He falls in love quickly with every woman he sees and then falls out of love after he has bedded them. He also marries quite a few of the women; then he leaves them. In the play, he takes a woman out of a convent. He marries her then leaves her. The woman's brothers spend the play in pursuit of Don Juan and his servant. This does not stop Don Juan from romancing other women.
Don Juan refuses to "tie himself down to the first pretty woman who takes his fancy, and forsake the world for her, and never look at another." He thinks that all "fair women have the right to enchant us." So by romancing all of them, he is doing them all a favor. To pledge himself to one woman would be unjust to the rest.
He likes the pursuit and thinks that after he has won a woman's heart he becomes bored only to become interested again when another pretty woman enters. Don Juan is also a man of no religion. In the end, he tries to fool everyone into thinking he has repented. But instead, he still doubts Heaven so he is taken to Hell.
Sagnarelle - Don Juan's valet. Sagnarelle is the moral compass for Don Juan. But since he is only a servant he is often forced to agree with Don Juan even when he knows he is acting unjustly. Sagnarelle hides from the danger Don Juan rushes into. He is pragmatic yet religious.
His character is also given some of the best sarcastic lines. For example, he sees Don Juan ready to approach another woman Sganarelle calls her another victim. When Don Juan tries to convince her he is not the kind of man who would love her and then leave her, he turns to Sganarelle for confirmation. He sarcastically says, “Oh, no! Perish the thought.”
For example, he sees Don Juan ready to approach another woman Sganarelle calls her another victim. When Don Juan tries to convince her he is not the kind of man who would love her and then leave her, he turns to Sganarelle for confirmation. He sarcastically says, "Oh, no! Perish the thought." In the end, Sganarelle can not get his master to repent and sees him taken by the statue to Hell. Sganarelle's main concern is his back wages.
Elvira - Don Juan sees her at a convent and convinces her to leave and marry him. Right after the wedding, he moves onto newer women. She confronts him which achieves nothing. Her brothers are brought into retrieving her husband, dead or alive. Finally, in the end, she decides Don Juan was a mistake and goes back to the convent. Don Juan barely acknowledges her leaving.
Don Carlos - One of Elvira's brothers. He had never met Don Juan so when a young man rescues him from some brigands that outnumbered him and set upon him, Don Carlos is very grateful.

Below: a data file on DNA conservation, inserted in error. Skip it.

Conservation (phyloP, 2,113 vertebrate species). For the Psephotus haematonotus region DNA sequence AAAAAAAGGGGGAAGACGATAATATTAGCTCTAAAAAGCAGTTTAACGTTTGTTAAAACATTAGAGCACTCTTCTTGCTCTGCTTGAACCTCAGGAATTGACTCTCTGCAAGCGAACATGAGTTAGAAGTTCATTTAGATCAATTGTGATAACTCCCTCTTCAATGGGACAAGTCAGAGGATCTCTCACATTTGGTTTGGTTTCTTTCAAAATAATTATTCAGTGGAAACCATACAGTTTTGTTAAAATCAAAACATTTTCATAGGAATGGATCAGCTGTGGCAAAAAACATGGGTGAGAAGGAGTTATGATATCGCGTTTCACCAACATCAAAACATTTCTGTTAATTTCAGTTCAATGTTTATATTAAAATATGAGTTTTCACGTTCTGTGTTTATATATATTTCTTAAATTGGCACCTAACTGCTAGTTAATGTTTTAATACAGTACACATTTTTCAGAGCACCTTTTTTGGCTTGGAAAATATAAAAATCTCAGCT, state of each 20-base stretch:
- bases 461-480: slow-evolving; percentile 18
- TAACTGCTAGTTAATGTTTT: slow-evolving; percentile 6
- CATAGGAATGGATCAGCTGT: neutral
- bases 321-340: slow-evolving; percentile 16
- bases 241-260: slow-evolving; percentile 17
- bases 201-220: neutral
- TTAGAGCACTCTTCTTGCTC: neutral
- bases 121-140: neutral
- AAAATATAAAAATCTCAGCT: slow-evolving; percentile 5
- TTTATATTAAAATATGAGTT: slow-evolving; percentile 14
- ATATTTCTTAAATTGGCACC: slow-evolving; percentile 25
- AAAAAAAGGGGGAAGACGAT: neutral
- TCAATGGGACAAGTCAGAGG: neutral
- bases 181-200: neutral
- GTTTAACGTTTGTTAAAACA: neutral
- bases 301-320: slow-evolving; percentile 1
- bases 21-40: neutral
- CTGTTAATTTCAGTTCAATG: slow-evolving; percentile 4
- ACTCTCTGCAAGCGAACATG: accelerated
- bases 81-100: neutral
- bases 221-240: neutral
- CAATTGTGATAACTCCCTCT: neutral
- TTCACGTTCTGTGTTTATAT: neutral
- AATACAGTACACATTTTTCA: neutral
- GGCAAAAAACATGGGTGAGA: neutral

Later he tries to give Don Juan the chance to honor his wedding vows or duel him. Don Juan chooses neither and tries to double talk Don Carlos who sees through the ruse and considers Don Juan, a coward.
Statue of the Commander - Don Juan and Sganarelle visit the tomb of the man Don Juan killed in a duel, the Commander. There is a statue of the man in the tomb, and it nods at them in answer to questions.
Finally, the statue comes to dinner at Don Juan's house, and they insist on Don Juan coming to his house for dinner. The statue takes Don Juan down into Hell at the end of the play.
Jean-Baptiste Poqelin Moliere Biography
Born in 1622 in Paris, France to a wealthy bourgeois family, Moliere went on to become a favorite of the court of Louis XIV. His mother died while he was young and Moliere was never close to his father, Jean Poquelin. His father held a prestigious office in the court of Louis XIII. He was the valet of the King's chamber and the keeper of carpets and upholstery. Poquelin purchased the position and planned to pass it down to his son. But Moliere had different ideas.
Moliere attended school at the Jesuit College de Clermont where he got his first taste of the stage. When he was twenty-one years old, Moliere dropped out of school so he could concentrate on the stage. Me and the actress, Madeleine Bejart opened a theater together. It was called the Illustre Theatre. Although Madeleine's brother and sister helped them with their performances, the theater went bankrupt in 1645.
Moliere was imprisoned for 24 hours, but the debts were paid by either his father or a lover of one of the troupe, and Moliere was released to resume acting. After this, he adapted his stage name, Moliere. The reason could have been because he did not want to embarrass his father. The court of Louis XIV has made actors more fashionably accepted in society, but they still could not be buried in consecrated ground.
For the next twelve years, Moliere and his troupe traveled throughout France putting on plays. Moliere had a talent for mockery which was evident in his plays. Along the way, he acquired a patron. Armand was the Prince of Conti of the House of Bourbon, and the governor of Languedoc. Moliere lost his patronage after Armand incurred syphilis and became religious. Then Armand joined with a group of zealots who boycotted Moliere's risque plays.
When Moliere finally returned to Paris, he had developed some notoriety. In Paris, he rented the Louvre, which was a theater at the time, and performed for the King in 1658. His troupe was a success and awarded the title of Troupe de Monsieur. While there Moliere wrote plays in a comedic style. His plays used humor to criticize the customs of France at that time.
Moliere contracted pulmonary tuberculosis during his time in prison while young. In 1673 Moliere was performing in the play, Le Malade Imaginaire, or The Imaginary Invalid. It is a play about a hypochondriac. During a scene, Moliere is supposed to fall into a coughing fit. Unfortunately, the coughing fit was real, and Moliere was dying. He insisted on finishing the play.
After the play was finished, he collapsed and was taken to his home. He died 1673. He did not receive last rites because two priests refused and a third was late. There is a superstition that green brings bad luck to actors because that was the color Moliere wore on that fateful night.
Since Moliere was an actor, he could not be buried in consecrated ground, but his wife appealed to the King. He allowed her to bury Moliere at night in the part of the cemetery set aside for unbaptized infants. Moliere's remains were moved to the Museum of French Monuments in 1792 and then moved again to the Pere Lachaise Cemetary in Paris in 1817.